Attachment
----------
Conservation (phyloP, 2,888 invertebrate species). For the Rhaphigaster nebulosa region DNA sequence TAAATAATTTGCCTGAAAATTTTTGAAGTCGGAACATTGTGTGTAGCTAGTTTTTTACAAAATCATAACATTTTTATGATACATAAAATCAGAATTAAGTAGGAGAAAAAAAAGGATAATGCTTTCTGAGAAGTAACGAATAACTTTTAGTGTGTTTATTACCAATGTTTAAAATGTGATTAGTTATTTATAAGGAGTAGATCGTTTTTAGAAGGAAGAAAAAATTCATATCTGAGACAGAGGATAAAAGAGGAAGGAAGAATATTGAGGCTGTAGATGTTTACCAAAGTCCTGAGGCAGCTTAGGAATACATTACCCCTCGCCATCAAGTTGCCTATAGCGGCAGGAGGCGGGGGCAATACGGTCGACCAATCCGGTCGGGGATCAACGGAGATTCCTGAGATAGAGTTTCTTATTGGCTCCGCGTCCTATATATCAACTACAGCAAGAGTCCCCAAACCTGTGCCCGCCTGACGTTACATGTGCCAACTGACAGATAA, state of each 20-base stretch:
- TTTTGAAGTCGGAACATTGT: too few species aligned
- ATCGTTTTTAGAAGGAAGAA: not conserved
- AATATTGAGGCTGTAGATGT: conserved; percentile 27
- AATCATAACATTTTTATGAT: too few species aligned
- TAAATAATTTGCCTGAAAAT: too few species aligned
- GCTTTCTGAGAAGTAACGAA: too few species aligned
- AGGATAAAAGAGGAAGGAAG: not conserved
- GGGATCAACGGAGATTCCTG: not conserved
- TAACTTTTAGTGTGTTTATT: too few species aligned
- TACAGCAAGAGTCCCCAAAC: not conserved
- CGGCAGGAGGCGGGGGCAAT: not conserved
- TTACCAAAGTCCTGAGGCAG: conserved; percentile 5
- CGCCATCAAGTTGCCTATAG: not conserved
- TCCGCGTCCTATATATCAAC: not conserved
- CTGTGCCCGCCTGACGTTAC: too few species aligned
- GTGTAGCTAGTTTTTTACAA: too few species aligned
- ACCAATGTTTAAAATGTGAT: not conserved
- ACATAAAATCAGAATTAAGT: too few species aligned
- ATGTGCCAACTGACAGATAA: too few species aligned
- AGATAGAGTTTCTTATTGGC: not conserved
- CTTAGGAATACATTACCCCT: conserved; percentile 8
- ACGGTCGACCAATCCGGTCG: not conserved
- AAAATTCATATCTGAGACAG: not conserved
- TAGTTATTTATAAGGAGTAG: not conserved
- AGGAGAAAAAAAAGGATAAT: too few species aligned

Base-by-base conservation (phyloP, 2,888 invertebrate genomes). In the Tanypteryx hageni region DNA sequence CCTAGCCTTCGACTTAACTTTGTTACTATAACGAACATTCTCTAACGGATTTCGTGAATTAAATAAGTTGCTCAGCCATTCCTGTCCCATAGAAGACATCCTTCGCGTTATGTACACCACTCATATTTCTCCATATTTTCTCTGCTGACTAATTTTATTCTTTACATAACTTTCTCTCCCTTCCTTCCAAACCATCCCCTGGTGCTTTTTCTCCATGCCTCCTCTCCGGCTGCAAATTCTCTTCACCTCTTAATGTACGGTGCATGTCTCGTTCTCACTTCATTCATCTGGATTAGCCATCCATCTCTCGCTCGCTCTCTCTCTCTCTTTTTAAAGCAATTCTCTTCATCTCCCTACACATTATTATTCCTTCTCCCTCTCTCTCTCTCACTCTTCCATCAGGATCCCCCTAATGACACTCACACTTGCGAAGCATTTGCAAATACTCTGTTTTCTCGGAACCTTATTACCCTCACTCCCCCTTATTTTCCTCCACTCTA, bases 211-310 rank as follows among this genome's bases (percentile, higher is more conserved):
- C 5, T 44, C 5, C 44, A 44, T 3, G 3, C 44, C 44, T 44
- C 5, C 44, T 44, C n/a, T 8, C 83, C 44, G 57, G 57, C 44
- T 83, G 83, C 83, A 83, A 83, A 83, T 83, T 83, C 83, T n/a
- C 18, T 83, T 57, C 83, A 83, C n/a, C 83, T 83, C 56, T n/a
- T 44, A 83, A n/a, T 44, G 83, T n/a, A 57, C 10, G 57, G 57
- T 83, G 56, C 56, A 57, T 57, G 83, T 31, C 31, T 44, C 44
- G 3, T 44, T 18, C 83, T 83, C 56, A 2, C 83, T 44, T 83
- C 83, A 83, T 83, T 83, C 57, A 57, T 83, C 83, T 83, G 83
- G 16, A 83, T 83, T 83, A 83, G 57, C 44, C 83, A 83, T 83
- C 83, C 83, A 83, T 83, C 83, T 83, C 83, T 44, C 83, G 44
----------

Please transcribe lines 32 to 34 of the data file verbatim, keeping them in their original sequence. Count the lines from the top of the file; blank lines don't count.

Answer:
- T 44, A 83, A n/a, T 44, G 83, T n/a, A 57, C 10, G 57, G 57
- T 83, G 56, C 56, A 57, T 57, G 83, T 31, C 31, T 44, C 44
- G 3, T 44, T 18, C 83, T 83, C 56, A 2, C 83, T 44, T 83